As Disney’s “Toy Story 3” movie portrays, children’s interests in toys change as they grow up. Similarly, as the beverage can industry matures, its interest in packaging sizes changes. These changes have a domino effect on the equipment that fills and seams these cans.
Years ago, the word “flexibility” carried a different meaning in the filling systems space — it might have referred to different packaging formats and beverage categories. Today, proliferation of SKUs and the increasing number of particle-filled beverages have stretched the word’s definition in the beverage industry.
As the saying goes, “variety is the spice of life,” and for beverage-makers, package variety also can be a tactic to spice up sales. In the aluminum category, packaging manufacturers have gone beyond the traditional 12-ounce can and now offer a range of shapes, sizes and closures to help beverages stand out on store shelves.
Filling machines address beverage trends, flexibility and hygiene
November 16, 2011
As beverage-makers continue to develop new and exciting beverages, manufacturers of filling machines also continue to develop technology and products to accommodate the industry’s new directions.
Italy-based SIPA sees the importance of flexibility for beverage manufacturers. Through the years, it has advanced the technology of its products to address the demands for flexibility and fast changeover. “Flexibility is one of the key elements of the bottling lines of today and tomorrow,” the company says.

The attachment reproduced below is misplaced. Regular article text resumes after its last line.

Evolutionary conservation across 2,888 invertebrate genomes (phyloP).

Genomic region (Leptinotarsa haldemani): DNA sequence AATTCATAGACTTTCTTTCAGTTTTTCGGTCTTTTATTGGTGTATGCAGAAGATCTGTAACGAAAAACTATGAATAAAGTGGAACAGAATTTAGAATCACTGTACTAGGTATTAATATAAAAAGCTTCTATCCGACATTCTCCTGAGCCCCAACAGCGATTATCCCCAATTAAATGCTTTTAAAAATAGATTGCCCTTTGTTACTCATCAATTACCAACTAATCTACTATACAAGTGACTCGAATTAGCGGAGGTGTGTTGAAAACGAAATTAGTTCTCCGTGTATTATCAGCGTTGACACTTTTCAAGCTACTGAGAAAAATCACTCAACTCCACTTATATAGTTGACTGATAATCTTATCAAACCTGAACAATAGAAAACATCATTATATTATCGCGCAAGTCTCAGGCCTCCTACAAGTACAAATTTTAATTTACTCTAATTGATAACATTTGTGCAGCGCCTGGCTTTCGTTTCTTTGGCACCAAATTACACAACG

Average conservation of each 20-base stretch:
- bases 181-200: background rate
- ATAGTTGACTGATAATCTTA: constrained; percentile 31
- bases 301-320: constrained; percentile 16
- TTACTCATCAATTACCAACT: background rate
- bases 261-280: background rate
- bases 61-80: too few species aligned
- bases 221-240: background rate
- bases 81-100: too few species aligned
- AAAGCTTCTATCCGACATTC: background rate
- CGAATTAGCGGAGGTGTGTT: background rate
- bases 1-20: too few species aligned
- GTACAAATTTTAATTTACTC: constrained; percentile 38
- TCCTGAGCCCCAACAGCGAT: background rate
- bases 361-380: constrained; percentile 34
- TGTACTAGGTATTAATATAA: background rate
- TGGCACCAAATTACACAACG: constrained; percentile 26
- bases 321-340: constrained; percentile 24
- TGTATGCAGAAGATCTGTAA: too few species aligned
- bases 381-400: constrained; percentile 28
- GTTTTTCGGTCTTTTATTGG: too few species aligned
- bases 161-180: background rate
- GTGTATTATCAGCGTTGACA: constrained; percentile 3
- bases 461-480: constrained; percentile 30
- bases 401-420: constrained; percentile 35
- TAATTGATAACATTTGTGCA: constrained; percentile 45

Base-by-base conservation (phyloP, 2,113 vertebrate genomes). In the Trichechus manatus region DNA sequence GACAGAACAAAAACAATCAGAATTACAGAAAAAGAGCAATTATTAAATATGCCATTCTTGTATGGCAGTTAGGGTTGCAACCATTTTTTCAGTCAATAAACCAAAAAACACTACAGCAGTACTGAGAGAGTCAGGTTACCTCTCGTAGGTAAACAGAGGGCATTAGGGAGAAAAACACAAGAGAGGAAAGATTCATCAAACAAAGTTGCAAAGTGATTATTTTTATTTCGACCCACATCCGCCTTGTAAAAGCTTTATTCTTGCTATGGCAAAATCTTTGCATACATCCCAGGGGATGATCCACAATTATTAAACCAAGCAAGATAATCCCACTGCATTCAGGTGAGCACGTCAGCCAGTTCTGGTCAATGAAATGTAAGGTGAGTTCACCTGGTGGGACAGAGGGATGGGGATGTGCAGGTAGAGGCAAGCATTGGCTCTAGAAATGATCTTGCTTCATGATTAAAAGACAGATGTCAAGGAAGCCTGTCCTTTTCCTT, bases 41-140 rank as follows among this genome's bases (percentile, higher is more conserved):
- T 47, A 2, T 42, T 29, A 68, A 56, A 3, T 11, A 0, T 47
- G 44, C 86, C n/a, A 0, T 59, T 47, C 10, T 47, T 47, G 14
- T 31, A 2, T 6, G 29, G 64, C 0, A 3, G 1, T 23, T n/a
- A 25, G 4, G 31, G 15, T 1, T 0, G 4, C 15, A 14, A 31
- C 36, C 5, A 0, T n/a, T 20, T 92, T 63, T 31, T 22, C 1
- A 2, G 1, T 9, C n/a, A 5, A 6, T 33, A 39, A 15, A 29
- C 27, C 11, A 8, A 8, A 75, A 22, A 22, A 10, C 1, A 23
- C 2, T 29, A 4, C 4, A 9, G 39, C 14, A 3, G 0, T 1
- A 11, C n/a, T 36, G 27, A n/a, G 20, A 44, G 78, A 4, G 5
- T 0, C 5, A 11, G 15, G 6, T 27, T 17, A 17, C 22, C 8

It’s one of the largest independent bottlers in California, but Nor-Cal Beverage Co. Inc., Sacramento, Calif., is more than just a contract packager. In addition to its successful co-packing business, which operates production facilities in Sacramento and Anaheim, Nor-Cal also is an Anheuser-Busch distributor in Northern California and markets its own Go Girl line of energy drinks. The family-owned company was started by Roy G. Deary in 1937 as a franchise of Hires Bottling Co., explains Deary’s granddaughter and current president and chief executive officer of Nor-Cal Beverage, Shannon Deary-Bell. The franchise bottled and distributed Canada Dry, Dr Pepper and RC Cola brands in the Sacramento area.
To continually improve its capabilities as a contract packager, Nor-Cal Beverage Co. Inc., Sacramento, Calif., has made investments exceeding $100 million in its two facilities in California. The improvements have placed the third-generation family-owned company on track to produce 45 million cases of product in 2011 for companies such as The Coca-Cola Co., Hansen’s Natural and Ferolito, Vultaggio & Sons.
Filler technology must be flexible in addition to reducing downtime, product loss and energy use. Filler manufacturers have been tasked to develop new machinery that can run the gamut of products required in demanding beverage plants.